Fernand Léger, Contraste de formes, 1913, oil on canvas, 31 7/8 x 25 5/8".


Fernand Léger

Fondation Beyeler
Baselstrasse 101
June 1–September 7, 2008

Curated by Philippe Büttner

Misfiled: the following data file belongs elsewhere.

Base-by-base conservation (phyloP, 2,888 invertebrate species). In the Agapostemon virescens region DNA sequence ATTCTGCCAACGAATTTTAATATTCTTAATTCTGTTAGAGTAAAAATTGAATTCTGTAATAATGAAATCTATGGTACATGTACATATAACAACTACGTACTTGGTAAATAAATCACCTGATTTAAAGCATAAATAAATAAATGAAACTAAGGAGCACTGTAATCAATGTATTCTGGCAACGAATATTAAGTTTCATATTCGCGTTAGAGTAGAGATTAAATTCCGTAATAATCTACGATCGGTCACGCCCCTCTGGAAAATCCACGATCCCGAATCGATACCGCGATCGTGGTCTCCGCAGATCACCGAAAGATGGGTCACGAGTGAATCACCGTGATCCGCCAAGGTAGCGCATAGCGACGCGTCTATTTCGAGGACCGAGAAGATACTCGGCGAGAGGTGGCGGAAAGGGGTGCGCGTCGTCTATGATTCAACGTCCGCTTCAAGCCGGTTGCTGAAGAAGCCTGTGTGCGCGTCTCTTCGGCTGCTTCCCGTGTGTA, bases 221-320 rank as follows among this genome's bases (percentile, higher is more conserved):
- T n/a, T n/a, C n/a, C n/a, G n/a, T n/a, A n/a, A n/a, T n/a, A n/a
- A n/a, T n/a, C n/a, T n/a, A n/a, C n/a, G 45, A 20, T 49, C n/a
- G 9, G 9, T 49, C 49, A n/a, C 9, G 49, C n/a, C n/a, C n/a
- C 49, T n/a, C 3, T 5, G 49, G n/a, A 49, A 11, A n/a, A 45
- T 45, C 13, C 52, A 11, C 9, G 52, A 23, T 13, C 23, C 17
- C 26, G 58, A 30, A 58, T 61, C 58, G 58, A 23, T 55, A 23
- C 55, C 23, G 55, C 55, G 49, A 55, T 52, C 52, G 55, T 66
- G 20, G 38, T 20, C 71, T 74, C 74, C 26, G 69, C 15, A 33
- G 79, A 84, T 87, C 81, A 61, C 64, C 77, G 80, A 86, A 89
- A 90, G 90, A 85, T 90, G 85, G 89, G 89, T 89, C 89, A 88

Though active until his death, in 1955, Fernand Léger has long been almost exclusively associated with the tubular forms he deployed in response to Cubism and the machine iconography of the interwar era. Needless to say, his work is ripe for rethinking. Gathering approximately ninety paintings from 1912 to 1954, this show, organized by Philippe Büttner, surveys the French artist's full career while placing an unprecedented emphasis on the transformative years he spent in the United States during World War II. In light of his new American milieu, Léger repurposed his style, his work becoming brighter and more figurative, arguably influencing a number of Pop artists—including Roy Lichtenstein, James Rosenquist, and Andy Warhol—whose work will also be on view. This accent on legacy befits an artist who once claimed that everything is “method” and that “the only interesting thing is how it is used.”